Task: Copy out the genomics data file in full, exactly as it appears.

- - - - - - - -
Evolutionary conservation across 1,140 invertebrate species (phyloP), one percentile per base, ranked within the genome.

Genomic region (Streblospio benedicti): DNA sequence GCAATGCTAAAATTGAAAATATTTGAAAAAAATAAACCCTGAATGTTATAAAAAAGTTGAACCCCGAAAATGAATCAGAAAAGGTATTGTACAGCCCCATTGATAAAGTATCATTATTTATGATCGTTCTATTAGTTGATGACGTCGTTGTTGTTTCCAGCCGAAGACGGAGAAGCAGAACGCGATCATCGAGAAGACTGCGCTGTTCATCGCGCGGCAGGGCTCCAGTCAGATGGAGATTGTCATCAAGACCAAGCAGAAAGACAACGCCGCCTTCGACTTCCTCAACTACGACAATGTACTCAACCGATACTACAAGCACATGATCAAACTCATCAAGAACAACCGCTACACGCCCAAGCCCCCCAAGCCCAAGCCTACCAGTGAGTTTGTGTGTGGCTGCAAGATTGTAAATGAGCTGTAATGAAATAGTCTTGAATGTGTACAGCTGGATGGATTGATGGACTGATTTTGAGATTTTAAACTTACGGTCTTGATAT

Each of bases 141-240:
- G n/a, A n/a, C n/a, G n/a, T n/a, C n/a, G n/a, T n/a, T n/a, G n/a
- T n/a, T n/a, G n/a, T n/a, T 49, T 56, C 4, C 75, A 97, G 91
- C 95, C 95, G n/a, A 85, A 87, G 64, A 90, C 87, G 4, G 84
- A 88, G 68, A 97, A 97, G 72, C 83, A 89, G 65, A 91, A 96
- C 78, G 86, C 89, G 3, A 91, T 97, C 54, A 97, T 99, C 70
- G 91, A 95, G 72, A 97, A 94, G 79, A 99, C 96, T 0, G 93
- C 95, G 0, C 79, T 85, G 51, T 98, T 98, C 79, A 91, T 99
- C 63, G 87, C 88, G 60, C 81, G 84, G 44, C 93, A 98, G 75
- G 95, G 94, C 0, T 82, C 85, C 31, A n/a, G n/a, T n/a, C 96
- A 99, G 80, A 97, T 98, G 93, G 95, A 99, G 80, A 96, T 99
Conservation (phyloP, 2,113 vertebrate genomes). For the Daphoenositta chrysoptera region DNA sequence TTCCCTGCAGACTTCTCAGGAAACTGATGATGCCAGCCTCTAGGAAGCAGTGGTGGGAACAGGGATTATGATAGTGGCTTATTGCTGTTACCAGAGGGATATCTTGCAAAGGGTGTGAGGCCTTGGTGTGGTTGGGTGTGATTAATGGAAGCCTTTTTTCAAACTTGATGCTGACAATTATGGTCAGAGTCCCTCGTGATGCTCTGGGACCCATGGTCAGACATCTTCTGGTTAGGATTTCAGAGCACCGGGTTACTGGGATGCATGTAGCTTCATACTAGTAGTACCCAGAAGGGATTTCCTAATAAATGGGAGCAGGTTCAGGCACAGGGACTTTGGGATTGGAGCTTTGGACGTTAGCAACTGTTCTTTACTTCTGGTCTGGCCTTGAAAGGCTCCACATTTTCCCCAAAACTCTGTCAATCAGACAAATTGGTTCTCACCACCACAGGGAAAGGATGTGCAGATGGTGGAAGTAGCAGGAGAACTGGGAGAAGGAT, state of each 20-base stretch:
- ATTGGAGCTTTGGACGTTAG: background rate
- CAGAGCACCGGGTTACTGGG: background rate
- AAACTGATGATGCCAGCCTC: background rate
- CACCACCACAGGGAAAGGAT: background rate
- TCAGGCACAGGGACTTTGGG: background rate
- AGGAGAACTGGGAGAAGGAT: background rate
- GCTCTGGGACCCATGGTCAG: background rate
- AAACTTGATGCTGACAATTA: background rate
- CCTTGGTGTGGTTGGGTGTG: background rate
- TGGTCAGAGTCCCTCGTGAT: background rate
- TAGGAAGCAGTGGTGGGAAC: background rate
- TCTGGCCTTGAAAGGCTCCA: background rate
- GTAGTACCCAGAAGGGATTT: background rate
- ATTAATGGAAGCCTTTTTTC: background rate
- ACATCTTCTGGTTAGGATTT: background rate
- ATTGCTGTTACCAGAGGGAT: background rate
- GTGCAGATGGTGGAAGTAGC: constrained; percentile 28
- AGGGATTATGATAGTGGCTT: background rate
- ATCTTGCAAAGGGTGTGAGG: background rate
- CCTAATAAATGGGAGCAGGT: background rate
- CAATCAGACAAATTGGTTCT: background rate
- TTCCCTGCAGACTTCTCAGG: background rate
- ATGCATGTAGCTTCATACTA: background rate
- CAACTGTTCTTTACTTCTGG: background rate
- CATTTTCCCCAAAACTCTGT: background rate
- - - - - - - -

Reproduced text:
Evolutionary conservation across 1,140 invertebrate species (phyloP), one percentile per base, ranked within the genome.

Genomic region (Streblospio benedicti): DNA sequence GCAATGCTAAAATTGAAAATATTTGAAAAAAATAAACCCTGAATGTTATAAAAAAGTTGAACCCCGAAAATGAATCAGAAAAGGTATTGTACAGCCCCATTGATAAAGTATCATTATTTATGATCGTTCTATTAGTTGATGACGTCGTTGTTGTTTCCAGCCGAAGACGGAGAAGCAGAACGCGATCATCGAGAAGACTGCGCTGTTCATCGCGCGGCAGGGCTCCAGTCAGATGGAGATTGTCATCAAGACCAAGCAGAAAGACAACGCCGCCTTCGACTTCCTCAACTACGACAATGTACTCAACCGATACTACAAGCACATGATCAAACTCATCAAGAACAACCGCTACACGCCCAAGCCCCCCAAGCCCAAGCCTACCAGTGAGTTTGTGTGTGGCTGCAAGATTGTAAATGAGCTGTAATGAAATAGTCTTGAATGTGTACAGCTGGATGGATTGATGGACTGATTTTGAGATTTTAAACTTACGGTCTTGATAT

Each of bases 141-240:
- G n/a, A n/a, C n/a, G n/a, T n/a, C n/a, G n/a, T n/a, T n/a, G n/a
- T n/a, T n/a, G n/a, T n/a, T 49, T 56, C 4, C 75, A 97, G 91
- C 95, C 95, G n/a, A 85, A 87, G 64, A 90, C 87, G 4, G 84
- A 88, G 68, A 97, A 97, G 72, C 83, A 89, G 65, A 91, A 96
- C 78, G 86, C 89, G 3, A 91, T 97, C 54, A 97, T 99, C 70
- G 91, A 95, G 72, A 97, A 94, G 79, A 99, C 96, T 0, G 93
- C 95, G 0, C 79, T 85, G 51, T 98, T 98, C 79, A 91, T 99
- C 63, G 87, C 88, G 60, C 81, G 84, G 44, C 93, A 98, G 75
- G 95, G 94, C 0, T 82, C 85, C 31, A n/a, G n/a, T n/a, C 96
- A 99, G 80, A 97, T 98, G 93, G 95, A 99, G 80, A 96, T 99
Conservation (phyloP, 2,113 vertebrate genomes). For the Daphoenositta chrysoptera region DNA sequence TTCCCTGCAGACTTCTCAGGAAACTGATGATGCCAGCCTCTAGGAAGCAGTGGTGGGAACAGGGATTATGATAGTGGCTTATTGCTGTTACCAGAGGGATATCTTGCAAAGGGTGTGAGGCCTTGGTGTGGTTGGGTGTGATTAATGGAAGCCTTTTTTCAAACTTGATGCTGACAATTATGGTCAGAGTCCCTCGTGATGCTCTGGGACCCATGGTCAGACATCTTCTGGTTAGGATTTCAGAGCACCGGGTTACTGGGATGCATGTAGCTTCATACTAGTAGTACCCAGAAGGGATTTCCTAATAAATGGGAGCAGGTTCAGGCACAGGGACTTTGGGATTGGAGCTTTGGACGTTAGCAACTGTTCTTTACTTCTGGTCTGGCCTTGAAAGGCTCCACATTTTCCCCAAAACTCTGTCAATCAGACAAATTGGTTCTCACCACCACAGGGAAAGGATGTGCAGATGGTGGAAGTAGCAGGAGAACTGGGAGAAGGAT, state of each 20-base stretch:
- ATTGGAGCTTTGGACGTTAG: background rate
- CAGAGCACCGGGTTACTGGG: background rate
- AAACTGATGATGCCAGCCTC: background rate
- CACCACCACAGGGAAAGGAT: background rate
- TCAGGCACAGGGACTTTGGG: background rate
- AGGAGAACTGGGAGAAGGAT: background rate
- GCTCTGGGACCCATGGTCAG: background rate
- AAACTTGATGCTGACAATTA: background rate
- CCTTGGTGTGGTTGGGTGTG: background rate
- TGGTCAGAGTCCCTCGTGAT: background rate
- TAGGAAGCAGTGGTGGGAAC: background rate
- TCTGGCCTTGAAAGGCTCCA: background rate
- GTAGTACCCAGAAGGGATTT: background rate
- ATTAATGGAAGCCTTTTTTC: background rate
- ACATCTTCTGGTTAGGATTT: background rate
- ATTGCTGTTACCAGAGGGAT: background rate
- GTGCAGATGGTGGAAGTAGC: constrained; percentile 28
- AGGGATTATGATAGTGGCTT: background rate
- ATCTTGCAAAGGGTGTGAGG: background rate
- CCTAATAAATGGGAGCAGGT: background rate
- CAATCAGACAAATTGGTTCT: background rate
- TTCCCTGCAGACTTCTCAGG: background rate
- ATGCATGTAGCTTCATACTA: background rate
- CAACTGTTCTTTACTTCTGG: background rate
- CATTTTCCCCAAAACTCTGT: background rate